And if you expand upon the parable [of the Two Sons from Matthew 21:28-32], you get an instant application of it to the life of the church in all ages. For no matter how much we give lip service to the notion of free grace and dying love, we do not like it. It is just too…indiscriminate. It lets rotten sons and crooked tax farmers and common tarts into the kingdom, and it thumbs its nose at really good people. And it does that, gallingly, for no more reason than the Gospel’s shabby exaltation of dumb trust over worthy works. Such nonsense, we mutter in our hearts; such heartless, immoral folly. We’ll teach God, we say. We will continue to sing “Amazing Grace” in church; but we will jolly well be judicious when it comes to explaining to the riffraff what it actually means. We will assure them, of course, that God loves them and forgives them, but we will make it clear that we expect them to clean up their act before we clasp them seriously to our bosom. We do not want whores and chiselers and practicing gays (even if they are suffering with AIDS) thinking they can just barge in here and fraternize. Above all, we do not want drunk priests, or ministers who cheat on their wives with church organists, standing up there in the pulpit telling us that God forgives such effrontery. We never did such things.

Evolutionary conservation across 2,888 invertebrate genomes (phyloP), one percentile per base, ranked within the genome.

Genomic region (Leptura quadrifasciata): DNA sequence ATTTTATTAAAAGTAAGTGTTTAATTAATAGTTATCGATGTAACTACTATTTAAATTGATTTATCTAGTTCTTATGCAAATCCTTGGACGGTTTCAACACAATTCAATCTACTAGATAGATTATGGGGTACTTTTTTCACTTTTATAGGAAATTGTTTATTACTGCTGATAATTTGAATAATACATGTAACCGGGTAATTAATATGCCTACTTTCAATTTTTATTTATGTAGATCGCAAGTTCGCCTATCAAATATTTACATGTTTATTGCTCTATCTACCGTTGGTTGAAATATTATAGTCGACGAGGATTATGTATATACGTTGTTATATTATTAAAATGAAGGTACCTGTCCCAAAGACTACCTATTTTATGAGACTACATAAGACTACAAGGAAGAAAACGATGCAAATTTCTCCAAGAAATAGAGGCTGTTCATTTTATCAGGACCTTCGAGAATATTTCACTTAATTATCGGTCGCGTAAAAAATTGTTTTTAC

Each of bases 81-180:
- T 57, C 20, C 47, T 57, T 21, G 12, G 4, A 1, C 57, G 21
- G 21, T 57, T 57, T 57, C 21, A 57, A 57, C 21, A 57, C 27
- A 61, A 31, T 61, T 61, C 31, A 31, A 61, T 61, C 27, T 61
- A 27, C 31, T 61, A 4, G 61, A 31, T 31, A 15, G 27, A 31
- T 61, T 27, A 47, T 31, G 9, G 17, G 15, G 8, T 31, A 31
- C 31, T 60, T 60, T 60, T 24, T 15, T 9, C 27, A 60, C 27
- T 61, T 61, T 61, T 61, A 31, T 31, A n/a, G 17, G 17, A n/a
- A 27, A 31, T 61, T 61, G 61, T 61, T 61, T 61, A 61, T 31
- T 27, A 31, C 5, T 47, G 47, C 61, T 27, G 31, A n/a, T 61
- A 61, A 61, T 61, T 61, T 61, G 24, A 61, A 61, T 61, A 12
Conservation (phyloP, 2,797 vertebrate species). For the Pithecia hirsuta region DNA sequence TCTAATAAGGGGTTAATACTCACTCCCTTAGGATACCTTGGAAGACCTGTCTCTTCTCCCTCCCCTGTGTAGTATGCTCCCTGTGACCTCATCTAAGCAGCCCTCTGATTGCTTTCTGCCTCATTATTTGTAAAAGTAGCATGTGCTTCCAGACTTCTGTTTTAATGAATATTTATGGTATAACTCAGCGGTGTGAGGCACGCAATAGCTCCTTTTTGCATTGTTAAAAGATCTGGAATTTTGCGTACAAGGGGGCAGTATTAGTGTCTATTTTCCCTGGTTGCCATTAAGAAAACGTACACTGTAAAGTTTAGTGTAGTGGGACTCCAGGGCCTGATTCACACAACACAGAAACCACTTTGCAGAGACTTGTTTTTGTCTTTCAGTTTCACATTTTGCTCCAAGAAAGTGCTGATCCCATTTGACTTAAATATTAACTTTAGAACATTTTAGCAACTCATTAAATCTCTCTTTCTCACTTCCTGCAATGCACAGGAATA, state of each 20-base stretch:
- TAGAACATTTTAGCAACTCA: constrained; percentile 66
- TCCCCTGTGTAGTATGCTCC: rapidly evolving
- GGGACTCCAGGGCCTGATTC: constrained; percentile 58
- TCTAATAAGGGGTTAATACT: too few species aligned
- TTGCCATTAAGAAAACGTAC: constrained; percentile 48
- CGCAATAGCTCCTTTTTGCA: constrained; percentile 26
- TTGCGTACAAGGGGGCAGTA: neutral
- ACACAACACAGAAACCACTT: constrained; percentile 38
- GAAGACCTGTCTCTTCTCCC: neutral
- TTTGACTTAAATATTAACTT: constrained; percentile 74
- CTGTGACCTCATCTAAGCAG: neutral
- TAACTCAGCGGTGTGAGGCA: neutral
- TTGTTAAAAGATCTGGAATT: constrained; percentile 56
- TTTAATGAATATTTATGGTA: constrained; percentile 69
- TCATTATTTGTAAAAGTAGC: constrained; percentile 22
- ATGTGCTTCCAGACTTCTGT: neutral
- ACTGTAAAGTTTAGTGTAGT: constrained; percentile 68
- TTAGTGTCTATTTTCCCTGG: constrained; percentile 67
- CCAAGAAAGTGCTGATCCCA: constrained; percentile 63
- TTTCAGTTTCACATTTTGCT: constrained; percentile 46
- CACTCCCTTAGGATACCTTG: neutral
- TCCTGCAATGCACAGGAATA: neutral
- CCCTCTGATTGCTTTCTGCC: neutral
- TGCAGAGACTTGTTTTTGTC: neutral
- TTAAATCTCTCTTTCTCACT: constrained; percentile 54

Robert Farrar Capon, The Parables of Judgment, page 109.

(Source: theraccolta)

(Reblogged from sexycodicology)


Evening Prayer: Holy Saturday  ~ from A New Zealand Prayer Book

(Reblogged from theepiscopalchurch)
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Bible. Gospels. Selections. Latin. Gospel readings for Holy Week : manuscript, [ca. 1510-ca. 1515].

MS Typ 252

Houghton Library, Harvard University

(Reblogged from ayjay)


75 years ago today, The Grapes of Wrath was published. Celebrate Steinbeck with these beautiful new editions

(Reblogged from penguindesign)

Bible Noah vs Russell Crowe Noah from Bibledex.

I haven’t seen the movie yet, so I’m posting this to watch later.

(Reblogged from ayjay)

Jesus obviously does not answer many questions from you or me. Which is why apologetics…is always such a questionable enterprise. Jesus just doesn’t argue.

Robert Farrar Capon, The Parables of Judgment, page 106.